In this study, prevalence of diabetes among those with the EWET phenotype was 30.3% for men and 44.9% for women, respectively. Just 18.2% and 15.4% of those with NWNT phenotype were diabetic men and women, respectively. Prevalence of IGT among those with the EWET phenotype was 17.8% for men and 15.2% for women, respectively.

St-piere at al,9 assessing 1190 individuals, introduced EWET phenotype as a predictor of cardiovascular risks among type 2 diabetic and IGT patients. They found that nearly 53% of males and 80% of females with the phenotype were diabetics or IGT. In a study in US population, 25.4% of those with the phenotype were diabetics and just 8% of diabetics were free of this phenotype.27 However all these studies have been performed among individuals without family history diabetes.All mentioned studies are in line with our findings in the current study suggesting the higher prevalence of diabetes among those with the phenotype.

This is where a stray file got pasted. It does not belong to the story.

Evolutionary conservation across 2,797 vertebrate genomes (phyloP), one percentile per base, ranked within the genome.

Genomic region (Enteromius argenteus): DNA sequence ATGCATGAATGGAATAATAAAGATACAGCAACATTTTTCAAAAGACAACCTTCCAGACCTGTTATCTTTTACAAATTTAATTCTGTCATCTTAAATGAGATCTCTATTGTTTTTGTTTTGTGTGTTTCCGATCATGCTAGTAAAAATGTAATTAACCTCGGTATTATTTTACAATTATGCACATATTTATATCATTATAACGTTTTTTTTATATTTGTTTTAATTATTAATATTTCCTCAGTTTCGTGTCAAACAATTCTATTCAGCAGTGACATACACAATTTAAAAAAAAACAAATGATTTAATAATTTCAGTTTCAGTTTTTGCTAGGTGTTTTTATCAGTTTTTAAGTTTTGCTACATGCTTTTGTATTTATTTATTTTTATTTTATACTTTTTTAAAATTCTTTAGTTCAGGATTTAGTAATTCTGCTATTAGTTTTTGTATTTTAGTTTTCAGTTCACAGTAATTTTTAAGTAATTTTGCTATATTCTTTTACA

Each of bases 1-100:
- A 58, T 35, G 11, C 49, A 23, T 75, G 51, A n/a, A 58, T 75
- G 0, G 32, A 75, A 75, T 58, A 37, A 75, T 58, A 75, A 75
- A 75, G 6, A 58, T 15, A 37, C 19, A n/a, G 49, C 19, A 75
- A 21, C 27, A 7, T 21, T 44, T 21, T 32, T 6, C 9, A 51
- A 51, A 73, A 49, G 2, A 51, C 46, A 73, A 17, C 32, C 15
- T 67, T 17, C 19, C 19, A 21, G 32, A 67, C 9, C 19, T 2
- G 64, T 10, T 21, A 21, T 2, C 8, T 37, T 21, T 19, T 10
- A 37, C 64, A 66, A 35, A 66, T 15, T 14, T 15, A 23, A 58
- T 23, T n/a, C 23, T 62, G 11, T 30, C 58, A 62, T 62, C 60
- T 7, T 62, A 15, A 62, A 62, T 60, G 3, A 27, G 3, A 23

The mechanism by which EWET affects the risk of diabetes is unknown. It seems that enlarged waist circumference is associated with increased intra-abdominal fats which in turn could result in higher production of lipid products in the liver and therefore increasing levels of LDL and VLDL. On the other hand, high intra-abdominal fat would cause free fatty acid levels to increase in circulation which in turn could result in developing insulin resistance and hyperinsulinemia.22 The gene expression of Fat/CD36 as a carrier of long chain fatty acids is regulated by insulin. Previous researches have shown that destruction of this protein is closely related to insulin resistance.28 Others have shown that the activity of lipoprotein lipase (LPL) as a key enzyme for con-trolling serum TG levels is decreased among individuals with insulin resistance.29 Increase levels of free fatty acids in beta cells could re-sult in decreased insulin secretions and there-fore increased risks of diabetes.30